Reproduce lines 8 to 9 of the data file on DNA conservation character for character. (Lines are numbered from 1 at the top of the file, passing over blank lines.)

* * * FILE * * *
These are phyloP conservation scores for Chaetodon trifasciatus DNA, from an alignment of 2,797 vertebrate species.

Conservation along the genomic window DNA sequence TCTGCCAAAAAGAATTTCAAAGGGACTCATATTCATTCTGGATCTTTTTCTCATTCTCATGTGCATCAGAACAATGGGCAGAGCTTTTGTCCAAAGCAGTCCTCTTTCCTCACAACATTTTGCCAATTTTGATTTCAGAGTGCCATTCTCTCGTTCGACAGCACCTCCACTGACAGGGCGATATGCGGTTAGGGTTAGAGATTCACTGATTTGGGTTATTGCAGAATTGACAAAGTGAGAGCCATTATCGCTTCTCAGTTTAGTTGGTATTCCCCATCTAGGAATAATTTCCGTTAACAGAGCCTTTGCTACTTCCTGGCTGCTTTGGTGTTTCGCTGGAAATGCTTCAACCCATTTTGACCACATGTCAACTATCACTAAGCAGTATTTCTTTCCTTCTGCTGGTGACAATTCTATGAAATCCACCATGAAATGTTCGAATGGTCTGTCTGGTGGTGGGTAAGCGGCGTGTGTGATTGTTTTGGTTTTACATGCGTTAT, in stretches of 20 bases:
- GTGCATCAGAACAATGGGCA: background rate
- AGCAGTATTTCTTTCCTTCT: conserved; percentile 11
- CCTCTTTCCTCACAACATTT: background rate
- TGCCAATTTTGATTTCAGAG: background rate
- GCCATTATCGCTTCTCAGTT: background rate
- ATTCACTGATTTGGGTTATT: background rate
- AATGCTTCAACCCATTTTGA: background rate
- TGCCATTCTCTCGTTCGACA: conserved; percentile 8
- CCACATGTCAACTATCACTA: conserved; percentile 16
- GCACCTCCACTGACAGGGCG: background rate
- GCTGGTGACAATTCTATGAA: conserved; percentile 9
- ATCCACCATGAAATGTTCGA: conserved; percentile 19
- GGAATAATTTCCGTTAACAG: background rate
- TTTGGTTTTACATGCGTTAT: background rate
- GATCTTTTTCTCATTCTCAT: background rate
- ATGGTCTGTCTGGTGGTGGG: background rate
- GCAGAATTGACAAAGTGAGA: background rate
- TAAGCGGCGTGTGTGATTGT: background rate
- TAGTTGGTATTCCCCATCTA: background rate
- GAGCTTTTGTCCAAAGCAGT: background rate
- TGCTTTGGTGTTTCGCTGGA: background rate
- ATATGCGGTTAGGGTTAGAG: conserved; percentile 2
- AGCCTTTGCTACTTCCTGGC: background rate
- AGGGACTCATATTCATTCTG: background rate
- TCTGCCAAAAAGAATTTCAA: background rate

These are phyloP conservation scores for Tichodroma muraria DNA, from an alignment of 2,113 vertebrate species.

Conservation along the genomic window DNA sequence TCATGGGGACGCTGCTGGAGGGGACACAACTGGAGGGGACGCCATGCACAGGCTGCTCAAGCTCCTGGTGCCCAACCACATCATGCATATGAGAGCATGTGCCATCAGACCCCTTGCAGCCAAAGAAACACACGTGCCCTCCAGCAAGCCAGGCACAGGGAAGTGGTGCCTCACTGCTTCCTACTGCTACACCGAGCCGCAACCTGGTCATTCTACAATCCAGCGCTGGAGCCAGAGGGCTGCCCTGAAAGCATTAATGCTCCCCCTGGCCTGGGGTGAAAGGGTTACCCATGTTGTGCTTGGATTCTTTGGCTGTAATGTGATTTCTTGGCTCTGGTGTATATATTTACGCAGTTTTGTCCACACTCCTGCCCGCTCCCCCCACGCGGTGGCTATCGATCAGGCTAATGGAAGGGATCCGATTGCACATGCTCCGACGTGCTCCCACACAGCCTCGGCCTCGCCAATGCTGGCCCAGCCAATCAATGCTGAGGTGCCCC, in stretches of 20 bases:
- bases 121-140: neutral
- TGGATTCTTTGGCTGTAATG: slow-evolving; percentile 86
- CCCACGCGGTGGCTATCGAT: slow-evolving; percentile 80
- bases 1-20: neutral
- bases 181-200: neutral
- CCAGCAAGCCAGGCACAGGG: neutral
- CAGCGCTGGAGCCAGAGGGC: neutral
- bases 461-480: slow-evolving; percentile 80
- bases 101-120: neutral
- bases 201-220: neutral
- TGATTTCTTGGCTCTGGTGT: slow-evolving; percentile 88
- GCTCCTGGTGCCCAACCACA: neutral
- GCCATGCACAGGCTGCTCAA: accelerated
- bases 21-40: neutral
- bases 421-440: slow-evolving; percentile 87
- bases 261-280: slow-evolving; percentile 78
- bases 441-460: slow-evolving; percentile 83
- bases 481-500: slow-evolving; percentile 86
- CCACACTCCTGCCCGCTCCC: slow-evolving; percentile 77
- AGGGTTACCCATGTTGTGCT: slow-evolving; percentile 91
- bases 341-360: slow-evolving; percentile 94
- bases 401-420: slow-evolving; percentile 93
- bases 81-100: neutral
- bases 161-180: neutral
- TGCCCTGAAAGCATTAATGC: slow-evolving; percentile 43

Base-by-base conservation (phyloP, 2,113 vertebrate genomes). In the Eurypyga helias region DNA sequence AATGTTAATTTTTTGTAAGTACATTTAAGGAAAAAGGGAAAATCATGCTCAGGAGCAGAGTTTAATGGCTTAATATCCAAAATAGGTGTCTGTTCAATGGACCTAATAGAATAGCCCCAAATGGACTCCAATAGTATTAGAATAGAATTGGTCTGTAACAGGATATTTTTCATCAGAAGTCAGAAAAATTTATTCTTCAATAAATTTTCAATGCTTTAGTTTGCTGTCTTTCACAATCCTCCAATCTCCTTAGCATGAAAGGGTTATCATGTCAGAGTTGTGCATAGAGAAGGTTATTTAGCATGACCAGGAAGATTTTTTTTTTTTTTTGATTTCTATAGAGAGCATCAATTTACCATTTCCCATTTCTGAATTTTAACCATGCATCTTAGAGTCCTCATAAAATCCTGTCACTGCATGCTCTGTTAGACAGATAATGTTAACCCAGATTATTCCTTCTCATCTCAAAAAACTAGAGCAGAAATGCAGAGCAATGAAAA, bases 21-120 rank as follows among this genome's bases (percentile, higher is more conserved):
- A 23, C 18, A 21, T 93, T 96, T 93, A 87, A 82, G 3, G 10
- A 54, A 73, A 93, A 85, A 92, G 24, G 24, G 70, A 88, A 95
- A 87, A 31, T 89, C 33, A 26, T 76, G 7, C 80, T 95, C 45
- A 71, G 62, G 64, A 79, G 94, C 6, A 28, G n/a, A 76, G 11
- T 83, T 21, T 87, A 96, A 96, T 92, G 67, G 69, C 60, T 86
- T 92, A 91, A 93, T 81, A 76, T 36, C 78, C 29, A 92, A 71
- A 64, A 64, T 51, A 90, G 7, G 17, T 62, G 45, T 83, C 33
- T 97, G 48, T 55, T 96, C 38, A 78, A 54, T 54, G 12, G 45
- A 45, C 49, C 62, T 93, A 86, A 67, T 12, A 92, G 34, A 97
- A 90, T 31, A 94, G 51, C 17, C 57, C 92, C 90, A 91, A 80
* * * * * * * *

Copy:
- ATTCACTGATTTGGGTTATT: background rate
- AATGCTTCAACCCATTTTGA: background rate